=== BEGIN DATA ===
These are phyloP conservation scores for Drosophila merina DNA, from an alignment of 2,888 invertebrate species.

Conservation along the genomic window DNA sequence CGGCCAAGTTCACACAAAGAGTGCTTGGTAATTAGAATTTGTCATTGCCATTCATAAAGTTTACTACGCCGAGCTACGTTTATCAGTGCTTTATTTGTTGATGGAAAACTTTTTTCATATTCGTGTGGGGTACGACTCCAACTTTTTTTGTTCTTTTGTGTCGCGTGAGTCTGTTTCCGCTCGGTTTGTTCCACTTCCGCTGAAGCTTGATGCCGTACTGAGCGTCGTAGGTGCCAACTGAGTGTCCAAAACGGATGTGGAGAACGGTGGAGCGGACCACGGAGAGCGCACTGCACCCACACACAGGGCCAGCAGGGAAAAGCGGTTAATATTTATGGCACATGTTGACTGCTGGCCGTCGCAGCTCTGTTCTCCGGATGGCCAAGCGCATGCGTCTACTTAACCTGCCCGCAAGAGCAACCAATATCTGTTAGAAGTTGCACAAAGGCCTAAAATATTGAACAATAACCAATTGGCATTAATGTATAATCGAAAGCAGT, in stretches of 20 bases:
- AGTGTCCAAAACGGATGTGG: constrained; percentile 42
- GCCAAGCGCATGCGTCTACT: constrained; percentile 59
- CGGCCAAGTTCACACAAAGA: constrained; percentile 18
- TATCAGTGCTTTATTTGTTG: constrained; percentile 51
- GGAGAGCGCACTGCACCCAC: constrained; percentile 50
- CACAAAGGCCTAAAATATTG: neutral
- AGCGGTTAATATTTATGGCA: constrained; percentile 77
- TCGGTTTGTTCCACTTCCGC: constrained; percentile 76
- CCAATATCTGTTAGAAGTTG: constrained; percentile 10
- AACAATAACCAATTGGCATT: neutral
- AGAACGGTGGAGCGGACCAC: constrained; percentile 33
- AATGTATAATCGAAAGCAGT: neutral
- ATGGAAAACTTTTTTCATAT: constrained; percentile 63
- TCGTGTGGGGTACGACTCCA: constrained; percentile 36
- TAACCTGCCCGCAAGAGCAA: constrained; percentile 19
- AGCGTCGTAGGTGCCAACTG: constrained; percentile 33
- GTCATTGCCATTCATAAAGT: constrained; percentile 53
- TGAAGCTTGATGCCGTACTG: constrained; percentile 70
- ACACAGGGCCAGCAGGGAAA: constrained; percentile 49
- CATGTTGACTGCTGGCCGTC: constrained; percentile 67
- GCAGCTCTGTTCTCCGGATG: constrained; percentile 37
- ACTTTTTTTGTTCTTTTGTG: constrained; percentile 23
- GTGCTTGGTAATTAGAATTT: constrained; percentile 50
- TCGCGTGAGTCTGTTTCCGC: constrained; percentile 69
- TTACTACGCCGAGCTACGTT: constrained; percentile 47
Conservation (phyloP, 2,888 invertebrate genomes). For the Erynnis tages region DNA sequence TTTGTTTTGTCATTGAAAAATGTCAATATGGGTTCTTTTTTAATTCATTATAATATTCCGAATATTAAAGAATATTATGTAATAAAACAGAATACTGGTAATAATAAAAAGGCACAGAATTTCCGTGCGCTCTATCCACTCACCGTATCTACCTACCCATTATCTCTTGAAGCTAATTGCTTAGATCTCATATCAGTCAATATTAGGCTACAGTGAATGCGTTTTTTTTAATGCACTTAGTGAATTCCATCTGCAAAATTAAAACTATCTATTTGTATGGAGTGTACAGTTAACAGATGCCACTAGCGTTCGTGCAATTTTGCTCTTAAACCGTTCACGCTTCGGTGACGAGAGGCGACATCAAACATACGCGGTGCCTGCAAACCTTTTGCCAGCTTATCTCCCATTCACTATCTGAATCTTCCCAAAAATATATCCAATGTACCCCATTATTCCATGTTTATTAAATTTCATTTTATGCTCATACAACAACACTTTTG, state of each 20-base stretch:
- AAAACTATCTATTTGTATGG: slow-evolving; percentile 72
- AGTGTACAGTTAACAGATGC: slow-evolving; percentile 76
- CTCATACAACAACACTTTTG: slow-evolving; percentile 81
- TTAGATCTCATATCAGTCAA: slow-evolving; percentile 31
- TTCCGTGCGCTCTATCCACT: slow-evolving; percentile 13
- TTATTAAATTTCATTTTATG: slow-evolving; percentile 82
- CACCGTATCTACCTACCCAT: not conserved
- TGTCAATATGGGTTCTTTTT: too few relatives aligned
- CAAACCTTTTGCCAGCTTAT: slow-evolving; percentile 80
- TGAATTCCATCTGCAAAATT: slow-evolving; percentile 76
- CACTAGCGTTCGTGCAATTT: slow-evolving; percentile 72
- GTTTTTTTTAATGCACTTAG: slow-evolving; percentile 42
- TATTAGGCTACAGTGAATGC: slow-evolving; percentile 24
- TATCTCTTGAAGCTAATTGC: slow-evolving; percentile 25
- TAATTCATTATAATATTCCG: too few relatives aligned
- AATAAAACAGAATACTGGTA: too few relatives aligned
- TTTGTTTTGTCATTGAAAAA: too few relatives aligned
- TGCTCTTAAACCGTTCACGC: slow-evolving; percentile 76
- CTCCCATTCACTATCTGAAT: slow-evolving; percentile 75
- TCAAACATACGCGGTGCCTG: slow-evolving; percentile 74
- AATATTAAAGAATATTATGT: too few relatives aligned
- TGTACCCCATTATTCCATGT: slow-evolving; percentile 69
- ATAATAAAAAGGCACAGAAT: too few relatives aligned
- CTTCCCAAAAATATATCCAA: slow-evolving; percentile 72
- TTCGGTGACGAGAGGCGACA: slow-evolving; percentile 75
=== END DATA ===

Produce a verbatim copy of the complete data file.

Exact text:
These are phyloP conservation scores for Drosophila merina DNA, from an alignment of 2,888 invertebrate species.

Conservation along the genomic window DNA sequence CGGCCAAGTTCACACAAAGAGTGCTTGGTAATTAGAATTTGTCATTGCCATTCATAAAGTTTACTACGCCGAGCTACGTTTATCAGTGCTTTATTTGTTGATGGAAAACTTTTTTCATATTCGTGTGGGGTACGACTCCAACTTTTTTTGTTCTTTTGTGTCGCGTGAGTCTGTTTCCGCTCGGTTTGTTCCACTTCCGCTGAAGCTTGATGCCGTACTGAGCGTCGTAGGTGCCAACTGAGTGTCCAAAACGGATGTGGAGAACGGTGGAGCGGACCACGGAGAGCGCACTGCACCCACACACAGGGCCAGCAGGGAAAAGCGGTTAATATTTATGGCACATGTTGACTGCTGGCCGTCGCAGCTCTGTTCTCCGGATGGCCAAGCGCATGCGTCTACTTAACCTGCCCGCAAGAGCAACCAATATCTGTTAGAAGTTGCACAAAGGCCTAAAATATTGAACAATAACCAATTGGCATTAATGTATAATCGAAAGCAGT, in stretches of 20 bases:
- AGTGTCCAAAACGGATGTGG: constrained; percentile 42
- GCCAAGCGCATGCGTCTACT: constrained; percentile 59
- CGGCCAAGTTCACACAAAGA: constrained; percentile 18
- TATCAGTGCTTTATTTGTTG: constrained; percentile 51
- GGAGAGCGCACTGCACCCAC: constrained; percentile 50
- CACAAAGGCCTAAAATATTG: neutral
- AGCGGTTAATATTTATGGCA: constrained; percentile 77
- TCGGTTTGTTCCACTTCCGC: constrained; percentile 76
- CCAATATCTGTTAGAAGTTG: constrained; percentile 10
- AACAATAACCAATTGGCATT: neutral
- AGAACGGTGGAGCGGACCAC: constrained; percentile 33
- AATGTATAATCGAAAGCAGT: neutral
- ATGGAAAACTTTTTTCATAT: constrained; percentile 63
- TCGTGTGGGGTACGACTCCA: constrained; percentile 36
- TAACCTGCCCGCAAGAGCAA: constrained; percentile 19
- AGCGTCGTAGGTGCCAACTG: constrained; percentile 33
- GTCATTGCCATTCATAAAGT: constrained; percentile 53
- TGAAGCTTGATGCCGTACTG: constrained; percentile 70
- ACACAGGGCCAGCAGGGAAA: constrained; percentile 49
- CATGTTGACTGCTGGCCGTC: constrained; percentile 67
- GCAGCTCTGTTCTCCGGATG: constrained; percentile 37
- ACTTTTTTTGTTCTTTTGTG: constrained; percentile 23
- GTGCTTGGTAATTAGAATTT: constrained; percentile 50
- TCGCGTGAGTCTGTTTCCGC: constrained; percentile 69
- TTACTACGCCGAGCTACGTT: constrained; percentile 47
Conservation (phyloP, 2,888 invertebrate genomes). For the Erynnis tages region DNA sequence TTTGTTTTGTCATTGAAAAATGTCAATATGGGTTCTTTTTTAATTCATTATAATATTCCGAATATTAAAGAATATTATGTAATAAAACAGAATACTGGTAATAATAAAAAGGCACAGAATTTCCGTGCGCTCTATCCACTCACCGTATCTACCTACCCATTATCTCTTGAAGCTAATTGCTTAGATCTCATATCAGTCAATATTAGGCTACAGTGAATGCGTTTTTTTTAATGCACTTAGTGAATTCCATCTGCAAAATTAAAACTATCTATTTGTATGGAGTGTACAGTTAACAGATGCCACTAGCGTTCGTGCAATTTTGCTCTTAAACCGTTCACGCTTCGGTGACGAGAGGCGACATCAAACATACGCGGTGCCTGCAAACCTTTTGCCAGCTTATCTCCCATTCACTATCTGAATCTTCCCAAAAATATATCCAATGTACCCCATTATTCCATGTTTATTAAATTTCATTTTATGCTCATACAACAACACTTTTG, state of each 20-base stretch:
- AAAACTATCTATTTGTATGG: slow-evolving; percentile 72
- AGTGTACAGTTAACAGATGC: slow-evolving; percentile 76
- CTCATACAACAACACTTTTG: slow-evolving; percentile 81
- TTAGATCTCATATCAGTCAA: slow-evolving; percentile 31
- TTCCGTGCGCTCTATCCACT: slow-evolving; percentile 13
- TTATTAAATTTCATTTTATG: slow-evolving; percentile 82
- CACCGTATCTACCTACCCAT: not conserved
- TGTCAATATGGGTTCTTTTT: too few relatives aligned
- CAAACCTTTTGCCAGCTTAT: slow-evolving; percentile 80
- TGAATTCCATCTGCAAAATT: slow-evolving; percentile 76
- CACTAGCGTTCGTGCAATTT: slow-evolving; percentile 72
- GTTTTTTTTAATGCACTTAG: slow-evolving; percentile 42
- TATTAGGCTACAGTGAATGC: slow-evolving; percentile 24
- TATCTCTTGAAGCTAATTGC: slow-evolving; percentile 25
- TAATTCATTATAATATTCCG: too few relatives aligned
- AATAAAACAGAATACTGGTA: too few relatives aligned
- TTTGTTTTGTCATTGAAAAA: too few relatives aligned
- TGCTCTTAAACCGTTCACGC: slow-evolving; percentile 76
- CTCCCATTCACTATCTGAAT: slow-evolving; percentile 75
- TCAAACATACGCGGTGCCTG: slow-evolving; percentile 74
- AATATTAAAGAATATTATGT: too few relatives aligned
- TGTACCCCATTATTCCATGT: slow-evolving; percentile 69
- ATAATAAAAAGGCACAGAAT: too few relatives aligned
- CTTCCCAAAAATATATCCAA: slow-evolving; percentile 72
- TTCGGTGACGAGAGGCGACA: slow-evolving; percentile 75